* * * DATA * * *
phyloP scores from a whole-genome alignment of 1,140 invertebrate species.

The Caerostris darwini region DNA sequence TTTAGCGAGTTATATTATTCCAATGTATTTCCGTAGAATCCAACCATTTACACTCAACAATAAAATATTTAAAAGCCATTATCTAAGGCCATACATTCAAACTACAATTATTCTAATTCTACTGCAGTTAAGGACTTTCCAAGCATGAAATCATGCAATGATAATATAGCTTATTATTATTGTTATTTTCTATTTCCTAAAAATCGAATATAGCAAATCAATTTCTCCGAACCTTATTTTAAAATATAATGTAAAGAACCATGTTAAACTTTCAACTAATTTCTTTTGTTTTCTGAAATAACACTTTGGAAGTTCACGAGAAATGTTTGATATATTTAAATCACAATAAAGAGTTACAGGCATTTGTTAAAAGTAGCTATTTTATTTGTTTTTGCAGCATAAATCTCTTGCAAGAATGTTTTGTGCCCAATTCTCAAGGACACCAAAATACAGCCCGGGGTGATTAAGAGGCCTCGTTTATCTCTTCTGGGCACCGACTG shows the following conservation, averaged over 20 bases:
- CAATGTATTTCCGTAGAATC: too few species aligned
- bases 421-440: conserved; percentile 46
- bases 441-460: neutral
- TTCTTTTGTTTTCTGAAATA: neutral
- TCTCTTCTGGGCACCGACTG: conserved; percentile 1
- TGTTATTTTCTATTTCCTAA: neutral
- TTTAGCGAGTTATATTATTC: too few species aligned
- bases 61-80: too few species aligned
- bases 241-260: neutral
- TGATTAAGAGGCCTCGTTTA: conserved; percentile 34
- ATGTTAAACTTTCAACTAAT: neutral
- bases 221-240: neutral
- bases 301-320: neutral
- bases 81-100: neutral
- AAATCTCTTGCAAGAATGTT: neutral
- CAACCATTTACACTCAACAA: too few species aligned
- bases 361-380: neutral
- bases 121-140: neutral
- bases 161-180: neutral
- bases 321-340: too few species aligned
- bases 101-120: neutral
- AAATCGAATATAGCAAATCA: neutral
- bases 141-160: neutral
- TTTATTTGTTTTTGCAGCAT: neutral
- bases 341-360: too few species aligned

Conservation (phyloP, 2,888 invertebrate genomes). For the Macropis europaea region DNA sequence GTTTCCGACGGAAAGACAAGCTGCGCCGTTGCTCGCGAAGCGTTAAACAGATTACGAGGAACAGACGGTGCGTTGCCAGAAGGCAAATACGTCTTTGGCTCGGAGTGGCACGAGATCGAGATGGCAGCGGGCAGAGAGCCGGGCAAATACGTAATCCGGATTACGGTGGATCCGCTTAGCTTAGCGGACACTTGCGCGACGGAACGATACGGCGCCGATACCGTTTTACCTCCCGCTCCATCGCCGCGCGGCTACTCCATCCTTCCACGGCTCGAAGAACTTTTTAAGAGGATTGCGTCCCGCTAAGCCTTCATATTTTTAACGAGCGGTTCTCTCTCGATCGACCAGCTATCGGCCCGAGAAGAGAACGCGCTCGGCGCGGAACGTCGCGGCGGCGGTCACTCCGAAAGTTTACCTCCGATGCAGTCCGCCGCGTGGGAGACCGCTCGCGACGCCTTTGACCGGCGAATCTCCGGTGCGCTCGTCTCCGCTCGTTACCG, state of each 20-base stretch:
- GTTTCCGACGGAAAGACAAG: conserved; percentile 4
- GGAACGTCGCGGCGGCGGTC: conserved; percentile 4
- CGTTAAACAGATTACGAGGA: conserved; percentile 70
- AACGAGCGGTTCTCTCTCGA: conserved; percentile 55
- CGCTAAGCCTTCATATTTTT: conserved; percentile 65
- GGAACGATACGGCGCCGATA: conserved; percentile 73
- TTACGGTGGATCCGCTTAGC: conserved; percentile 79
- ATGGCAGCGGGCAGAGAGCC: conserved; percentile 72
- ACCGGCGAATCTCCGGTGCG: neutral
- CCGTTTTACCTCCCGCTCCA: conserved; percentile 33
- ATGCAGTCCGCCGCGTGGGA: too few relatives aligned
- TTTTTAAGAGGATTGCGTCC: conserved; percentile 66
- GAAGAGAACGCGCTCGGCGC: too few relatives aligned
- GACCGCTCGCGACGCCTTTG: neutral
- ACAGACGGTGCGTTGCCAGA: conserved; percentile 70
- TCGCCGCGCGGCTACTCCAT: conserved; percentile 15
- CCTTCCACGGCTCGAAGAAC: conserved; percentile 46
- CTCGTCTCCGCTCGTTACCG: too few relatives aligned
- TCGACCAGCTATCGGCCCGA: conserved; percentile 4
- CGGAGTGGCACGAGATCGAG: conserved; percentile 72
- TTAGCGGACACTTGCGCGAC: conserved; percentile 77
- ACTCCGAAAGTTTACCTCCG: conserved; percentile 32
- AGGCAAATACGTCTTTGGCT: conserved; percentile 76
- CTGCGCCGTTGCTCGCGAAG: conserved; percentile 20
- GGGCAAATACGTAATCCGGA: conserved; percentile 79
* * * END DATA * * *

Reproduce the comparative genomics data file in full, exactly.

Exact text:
phyloP scores from a whole-genome alignment of 1,140 invertebrate species.

The Caerostris darwini region DNA sequence TTTAGCGAGTTATATTATTCCAATGTATTTCCGTAGAATCCAACCATTTACACTCAACAATAAAATATTTAAAAGCCATTATCTAAGGCCATACATTCAAACTACAATTATTCTAATTCTACTGCAGTTAAGGACTTTCCAAGCATGAAATCATGCAATGATAATATAGCTTATTATTATTGTTATTTTCTATTTCCTAAAAATCGAATATAGCAAATCAATTTCTCCGAACCTTATTTTAAAATATAATGTAAAGAACCATGTTAAACTTTCAACTAATTTCTTTTGTTTTCTGAAATAACACTTTGGAAGTTCACGAGAAATGTTTGATATATTTAAATCACAATAAAGAGTTACAGGCATTTGTTAAAAGTAGCTATTTTATTTGTTTTTGCAGCATAAATCTCTTGCAAGAATGTTTTGTGCCCAATTCTCAAGGACACCAAAATACAGCCCGGGGTGATTAAGAGGCCTCGTTTATCTCTTCTGGGCACCGACTG shows the following conservation, averaged over 20 bases:
- CAATGTATTTCCGTAGAATC: too few species aligned
- bases 421-440: conserved; percentile 46
- bases 441-460: neutral
- TTCTTTTGTTTTCTGAAATA: neutral
- TCTCTTCTGGGCACCGACTG: conserved; percentile 1
- TGTTATTTTCTATTTCCTAA: neutral
- TTTAGCGAGTTATATTATTC: too few species aligned
- bases 61-80: too few species aligned
- bases 241-260: neutral
- TGATTAAGAGGCCTCGTTTA: conserved; percentile 34
- ATGTTAAACTTTCAACTAAT: neutral
- bases 221-240: neutral
- bases 301-320: neutral
- bases 81-100: neutral
- AAATCTCTTGCAAGAATGTT: neutral
- CAACCATTTACACTCAACAA: too few species aligned
- bases 361-380: neutral
- bases 121-140: neutral
- bases 161-180: neutral
- bases 321-340: too few species aligned
- bases 101-120: neutral
- AAATCGAATATAGCAAATCA: neutral
- bases 141-160: neutral
- TTTATTTGTTTTTGCAGCAT: neutral
- bases 341-360: too few species aligned

Conservation (phyloP, 2,888 invertebrate genomes). For the Macropis europaea region DNA sequence GTTTCCGACGGAAAGACAAGCTGCGCCGTTGCTCGCGAAGCGTTAAACAGATTACGAGGAACAGACGGTGCGTTGCCAGAAGGCAAATACGTCTTTGGCTCGGAGTGGCACGAGATCGAGATGGCAGCGGGCAGAGAGCCGGGCAAATACGTAATCCGGATTACGGTGGATCCGCTTAGCTTAGCGGACACTTGCGCGACGGAACGATACGGCGCCGATACCGTTTTACCTCCCGCTCCATCGCCGCGCGGCTACTCCATCCTTCCACGGCTCGAAGAACTTTTTAAGAGGATTGCGTCCCGCTAAGCCTTCATATTTTTAACGAGCGGTTCTCTCTCGATCGACCAGCTATCGGCCCGAGAAGAGAACGCGCTCGGCGCGGAACGTCGCGGCGGCGGTCACTCCGAAAGTTTACCTCCGATGCAGTCCGCCGCGTGGGAGACCGCTCGCGACGCCTTTGACCGGCGAATCTCCGGTGCGCTCGTCTCCGCTCGTTACCG, state of each 20-base stretch:
- GTTTCCGACGGAAAGACAAG: conserved; percentile 4
- GGAACGTCGCGGCGGCGGTC: conserved; percentile 4
- CGTTAAACAGATTACGAGGA: conserved; percentile 70
- AACGAGCGGTTCTCTCTCGA: conserved; percentile 55
- CGCTAAGCCTTCATATTTTT: conserved; percentile 65
- GGAACGATACGGCGCCGATA: conserved; percentile 73
- TTACGGTGGATCCGCTTAGC: conserved; percentile 79
- ATGGCAGCGGGCAGAGAGCC: conserved; percentile 72
- ACCGGCGAATCTCCGGTGCG: neutral
- CCGTTTTACCTCCCGCTCCA: conserved; percentile 33
- ATGCAGTCCGCCGCGTGGGA: too few relatives aligned
- TTTTTAAGAGGATTGCGTCC: conserved; percentile 66
- GAAGAGAACGCGCTCGGCGC: too few relatives aligned
- GACCGCTCGCGACGCCTTTG: neutral
- ACAGACGGTGCGTTGCCAGA: conserved; percentile 70
- TCGCCGCGCGGCTACTCCAT: conserved; percentile 15
- CCTTCCACGGCTCGAAGAAC: conserved; percentile 46
- CTCGTCTCCGCTCGTTACCG: too few relatives aligned
- TCGACCAGCTATCGGCCCGA: conserved; percentile 4
- CGGAGTGGCACGAGATCGAG: conserved; percentile 72
- TTAGCGGACACTTGCGCGAC: conserved; percentile 77
- ACTCCGAAAGTTTACCTCCG: conserved; percentile 32
- AGGCAAATACGTCTTTGGCT: conserved; percentile 76
- CTGCGCCGTTGCTCGCGAAG: conserved; percentile 20
- GGGCAAATACGTAATCCGGA: conserved; percentile 79